Now that you've "got a handle" on how this works, we're going to have you look at a few other areas.

Using what you learned with the Business Question assignment from earlier, along with the reference interview practice you did above, look at the questions under each of the tabs in this area. Some of them have transcripts or suggested answers, but in all cases, you'll go through each question as you have above.

  • Only work on one tab at a time.
    • Please include the questions in your write ups, along with the Search Chart as you work through it. It allows us to see your work and recreate it as we review the process
    • You may be asked to focus on these in different orders, based on the availability of each librarian.
    • In each question, ask yourself "What is my follow up question?" to help direct the search path. Put this on your search plan. (Especially if the initial question seems too broad or open ended)
    • Your knowledge base is still growing - remember that Google and Wikipedia are last resorts!
      • We want you showing patrons our libguides, our databases, how to search for books
      • Google Scholar is okay
      • You can ask the patron (or in this case the subject librarian or Karlene), then the subject librarian, and THEN go to Google
    • Make sure to complete the "analysis" at the bottom of the search plan. This is a review of your thought process going through the question and research - what went well, how you chose search terms and revisions, where you got stuck, if you decided to get the subject librarian to explain something, etc.
      • Some questions may be beyond you. Add a note on how long you worked on the research and if you feel there is a point you should refer it to a librarian.
  • Contact your supervisor when you complete one. She will schedule a meeting with the team and the subject librarian to review everything when you complete a section.
    • This may take a few days, as the subject librarian will need time to review your work.
  • It's important to remember as you meet with each librarian that everyone has their own way of doing these tasks! Keep track of the things you think will work for you. Add those tools to your "Sandbox!"


  1. I need to know how artists dealt with the AIDS crisis in the 1980s.  Who were some of the major artists of that time and how was their work received?


  1. I want to know how the Vietnam War changed the climate of Rock and Roll. 


  1. What is a definition of religion?


  1. I need to describe a Spanish speaking country and create a poster highlighting different aspects of the culture
  2. I am taking French and want to practice, where can I find books in French? 


  1. I need to find this specific play that my professor recommended and I searched on your website and couldn’t find it.  Does that mean you don’t have it?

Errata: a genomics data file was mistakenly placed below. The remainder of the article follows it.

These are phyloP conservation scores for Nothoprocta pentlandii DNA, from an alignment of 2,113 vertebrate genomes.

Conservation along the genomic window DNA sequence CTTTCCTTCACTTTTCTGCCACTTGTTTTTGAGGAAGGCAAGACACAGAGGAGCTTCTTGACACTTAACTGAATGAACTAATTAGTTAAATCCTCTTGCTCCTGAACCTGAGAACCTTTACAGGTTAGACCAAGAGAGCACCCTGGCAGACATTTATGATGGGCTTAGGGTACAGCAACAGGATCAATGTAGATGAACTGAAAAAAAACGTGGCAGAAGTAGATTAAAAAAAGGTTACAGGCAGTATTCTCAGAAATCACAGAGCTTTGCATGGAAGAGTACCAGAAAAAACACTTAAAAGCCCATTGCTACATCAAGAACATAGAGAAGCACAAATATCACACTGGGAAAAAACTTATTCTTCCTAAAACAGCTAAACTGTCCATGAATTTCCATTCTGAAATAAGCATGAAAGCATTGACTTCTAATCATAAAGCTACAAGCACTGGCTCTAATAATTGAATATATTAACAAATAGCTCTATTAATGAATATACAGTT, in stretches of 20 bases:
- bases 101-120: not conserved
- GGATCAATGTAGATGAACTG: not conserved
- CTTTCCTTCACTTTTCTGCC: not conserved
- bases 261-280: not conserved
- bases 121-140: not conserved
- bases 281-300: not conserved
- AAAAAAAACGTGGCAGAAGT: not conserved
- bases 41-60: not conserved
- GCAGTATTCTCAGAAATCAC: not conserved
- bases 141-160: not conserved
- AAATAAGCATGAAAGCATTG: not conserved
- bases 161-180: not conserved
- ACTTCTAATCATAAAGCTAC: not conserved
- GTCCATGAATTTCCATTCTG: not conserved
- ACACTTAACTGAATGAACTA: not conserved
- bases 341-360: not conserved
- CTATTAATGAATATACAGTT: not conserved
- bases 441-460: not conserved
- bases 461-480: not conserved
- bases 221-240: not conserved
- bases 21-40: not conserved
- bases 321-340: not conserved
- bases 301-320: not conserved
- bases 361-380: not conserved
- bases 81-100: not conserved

1. How to find information on education in North Dakota.
  2. How to find peer-reviewed articles on early childhood special education.


  • How to find systematic reviews on the topic of aerobic fitness and elementary school students.


  • How to find articles on school counseling and mindfulness.

Communication Sciences & Disorders

  • How to find articles on speech sound disorders.

Children's / Dewey Collection

  • How to find a culturally rich picture book.
For all questions, please include any follow-up questions you would have for the patron during the reference interview.
  • I need to find a physical book on climate change. 
  • I am doing a demonstrative speech on how to crochet. Can you help me find resources on this?
Criminal Justice 
  • How do I find peer-reviewed articles on policing in the US? 
  • Can you help me find an empirical article on mindfulness and meditation? 
  • I need to find information on a famous psychologist. Where can I find information on B. F. Skinner?
Social Science Interdisciplinary 
  • How do I find articles that look into how social media affects the mental health of college students? 


  • I need a dataset in ICPSR for my Sociology class. Can you help me find a dataset for North Dakota, specifically Grand Forks? 
Women & Gender Studies 
  • I'm doing research on the Women's Suffrage movement. How do I find more information about this? I'm particularly interested in learning more about Sojourner Truth and her role in the Women's Suffrage movement. 


  • I need an ethnography


  1. Where can I find information on current stock prices and look at price changes over time?
  2. I need help finding books about Nelson Mandela or his leadership style.
  3. You have been asked by a student if you can show them how to find a specific article in the Wall Street Journal. Three weeks later a student asks a similar question, "Do you have the Wall Street Journal?" - Demonstrate how you assist both patrons.